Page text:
December 13, 2012 // 12:00pm — 2:00pm
“When young people claim their right to education and health – including sexual and reproductive health – they increase their opportunities to become a powerful force for economic development and positive change,” said Nicole Gaertner, of UN Refugee Agency and the U.S. Department of State, quoting Secretary of State Hilary Clinton at the Wilson Center.
October 31, 2012 // 12:00pm — 2:00pm
ATTENTION: This event is postponed until further notice due to flight cancellations.
October 22, 2012 // 12:00pm — 2:00pm
Poverty in Latin America has become increasingly “feminized,” said John Coonrod, executive vice president of The Hunger Project, at the Wilson Center on October 22. As a result, many governments and NGOs are starting to focus on the needs of women, especially indigenous women. And yet discussions about gender equity, cultural differences, and ethnicity are still uncommon, said Brandeis University professor Cristina Espinosa.
October 09, 2012 // 3:00pm — 5:00pm
“When I embarked on this series, I approached it as an environmental reporter: What does a growing number of us and growing consumption mean for our planet?” said Los Angeles Times reporter Ken Weiss at the Wilson Center on October 9. Weiss, along with photographer Rick Loomis, recently completed a five-part series and multimedia presentation on global population that was the culmination of a year of research and travel through more than six countries.
September 17, 2012 // 12:00pm — 2:00pm
This summer, 26 countries and private donors met at the London Summit on Family Planning to pledge $2.6 billion to expand family planning services to 120 million more women in the poorest countries around the world. But while the summit renewed focus on reproductive health with its ambitious target, “we’re now at that point where we have to really sit down and work through” how to achieve that goal, said Julia Bunting.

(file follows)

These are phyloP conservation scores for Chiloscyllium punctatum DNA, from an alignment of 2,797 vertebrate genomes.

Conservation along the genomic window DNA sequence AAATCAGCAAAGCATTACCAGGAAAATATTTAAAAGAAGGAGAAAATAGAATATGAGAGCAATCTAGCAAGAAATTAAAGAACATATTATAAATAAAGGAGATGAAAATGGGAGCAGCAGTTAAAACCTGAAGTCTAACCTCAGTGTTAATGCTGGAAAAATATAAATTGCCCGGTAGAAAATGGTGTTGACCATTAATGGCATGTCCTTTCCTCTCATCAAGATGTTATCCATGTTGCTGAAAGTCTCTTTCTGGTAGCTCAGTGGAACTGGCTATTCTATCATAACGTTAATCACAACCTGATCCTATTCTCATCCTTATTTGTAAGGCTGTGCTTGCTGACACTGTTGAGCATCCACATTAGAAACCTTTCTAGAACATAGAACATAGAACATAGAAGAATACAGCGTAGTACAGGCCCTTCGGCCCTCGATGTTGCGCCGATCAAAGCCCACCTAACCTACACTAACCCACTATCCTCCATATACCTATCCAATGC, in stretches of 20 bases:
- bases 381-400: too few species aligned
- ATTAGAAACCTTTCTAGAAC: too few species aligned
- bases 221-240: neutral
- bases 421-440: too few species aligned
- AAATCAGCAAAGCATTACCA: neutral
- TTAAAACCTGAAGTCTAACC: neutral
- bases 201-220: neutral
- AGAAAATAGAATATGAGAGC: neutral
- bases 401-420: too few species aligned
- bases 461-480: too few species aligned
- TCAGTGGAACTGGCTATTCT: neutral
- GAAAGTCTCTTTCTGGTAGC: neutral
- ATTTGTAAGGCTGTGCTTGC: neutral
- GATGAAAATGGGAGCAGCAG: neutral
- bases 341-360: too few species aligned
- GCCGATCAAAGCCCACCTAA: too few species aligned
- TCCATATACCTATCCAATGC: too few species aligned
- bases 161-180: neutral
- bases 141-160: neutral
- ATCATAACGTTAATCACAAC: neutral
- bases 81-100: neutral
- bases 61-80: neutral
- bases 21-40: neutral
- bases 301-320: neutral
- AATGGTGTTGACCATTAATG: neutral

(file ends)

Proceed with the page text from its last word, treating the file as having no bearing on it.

Linking Biodiversity Conservation and Water, Sanitation, and Hygiene: Experiences From Sub-Saharan Africa
September 10, 2012 // 12:00pm — 2:00pm
Sub-Saharan Africa is a key region both for conservationists and those working for improved public health. Nine of the world’s 34 biodiversity hotspots are in sub-Saharan Africa, as are two of the five most important wilderness areas. This hotbed of biodiversity is also home to many of the world’s most rapidly growing populations and swelling urbanization, which is putting increased pressure on natural resources.
August 28, 2012 // 12:00pm — 2:00pm
There are 1.2 billion adolescents (ages 10 to 19) in the world today, accounting for 17 percent of the global population. They are the largest youth cohort in history, and 90 percent live in the developing world. Within that broad age group, very young adolescents (ages 10 to 14) often fall through the cracks of international development work, especially when it comes to health, and reproductive health in particular.
July 24, 2012 // 3:00pm — 5:00pm
Liberia is a case study in post-conflict violence against women, said panelists at the Wilson Center on July 24. “Confined merely to performing household chores and childrearing duties, from early childhood, women and girls have been socialized into subservience and powerlessness and acceptance of domestic abuse as a norm,” Annette Kiawu, deputy minister for research and technical services at the Liberian Ministry of Gender and Development, told the audience.
July 12, 2012 // 3:00pm — 4:30pm
The relentless violence that besets many cities around the world prompts local responses in the neighborhoods and broader communities. Those responses can comprise what we call resilience. Elements of positive resilience can include an array of protective measures, some of which are organized by the communities alone, some with city or state officials, some with outside organizations like NGOs or development agencies.
June 05, 2012 // 12:00pm — 2:00pm
Although the pace of world population growth has declined, it has not stopped and future projections remain uncertain. Further, the amount of uncertainty is significant: The difference between the United Nation’s high and low estimates for 2050 is 2.5 billion people. The assumptions that go into them are therefore very important to understand.